Thursday, April 06, 2006

Does Your Teen Have Any Sense about Dollars?

Professor Lewis Mandell (SUNY-Buffalo) reports that on a financial literacy exam given to nearly 5,800 students spread around 37 states, an average score was 52% or barely in excess of half. Some examples of questions which created problems for the students: only 40% realized that loss of parent's job would leave them without health insurance; 23% recognized that interest on savings accounts potentially was taxable and a mere 14% (1 of 7) believed that stocks generally had better long-term returns than bonds. The scores, unimpressive as they were, remained consistent with results of similar tests given in 2004, 2002 and 2000. The tests were developed by the Merrill Lynch Foundation.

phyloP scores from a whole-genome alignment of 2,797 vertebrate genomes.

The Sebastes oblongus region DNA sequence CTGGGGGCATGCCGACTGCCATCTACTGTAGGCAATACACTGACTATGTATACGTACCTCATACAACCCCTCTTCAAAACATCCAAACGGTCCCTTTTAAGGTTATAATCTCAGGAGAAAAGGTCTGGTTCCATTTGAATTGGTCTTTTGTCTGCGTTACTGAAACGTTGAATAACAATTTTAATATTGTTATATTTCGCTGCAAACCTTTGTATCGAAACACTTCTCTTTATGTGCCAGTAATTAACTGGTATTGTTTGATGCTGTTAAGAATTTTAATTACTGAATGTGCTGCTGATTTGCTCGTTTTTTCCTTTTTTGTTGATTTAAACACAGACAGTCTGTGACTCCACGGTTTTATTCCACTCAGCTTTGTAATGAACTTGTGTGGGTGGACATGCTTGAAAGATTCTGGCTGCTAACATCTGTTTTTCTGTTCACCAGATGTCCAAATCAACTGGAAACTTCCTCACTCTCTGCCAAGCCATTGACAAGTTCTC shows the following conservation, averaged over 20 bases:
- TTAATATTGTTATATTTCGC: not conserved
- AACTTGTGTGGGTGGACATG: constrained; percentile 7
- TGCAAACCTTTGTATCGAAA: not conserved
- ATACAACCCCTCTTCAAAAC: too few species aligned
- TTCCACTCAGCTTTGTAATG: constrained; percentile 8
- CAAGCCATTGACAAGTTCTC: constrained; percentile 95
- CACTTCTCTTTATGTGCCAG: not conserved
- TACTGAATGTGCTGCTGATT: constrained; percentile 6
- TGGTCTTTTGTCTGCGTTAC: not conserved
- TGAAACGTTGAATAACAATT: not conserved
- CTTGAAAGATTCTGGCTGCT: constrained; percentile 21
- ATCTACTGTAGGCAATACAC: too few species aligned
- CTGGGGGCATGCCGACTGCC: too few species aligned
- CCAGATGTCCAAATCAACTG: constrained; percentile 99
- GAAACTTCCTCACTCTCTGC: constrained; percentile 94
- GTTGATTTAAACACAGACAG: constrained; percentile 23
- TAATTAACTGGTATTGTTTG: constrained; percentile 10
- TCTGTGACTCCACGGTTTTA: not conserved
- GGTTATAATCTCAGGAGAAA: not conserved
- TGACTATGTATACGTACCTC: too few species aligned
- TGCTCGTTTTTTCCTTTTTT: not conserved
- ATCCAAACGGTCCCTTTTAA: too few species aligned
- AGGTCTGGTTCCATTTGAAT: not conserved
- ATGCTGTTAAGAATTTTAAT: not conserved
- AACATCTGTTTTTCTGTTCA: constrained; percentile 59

It is not surprising that many teens have limited awareness of personal finance, the advertising that see emphasizes "what to buy" not "how to make money" and many parents put few limits on what their teens can spend. Additionally, for a variety of reasons, K-12 programs have few if any financially-oriented classes. One organization which has done a very good job to help to fill this void is Junior Achievement; results like these show that the need for JA won't be disappearing anytime soon.


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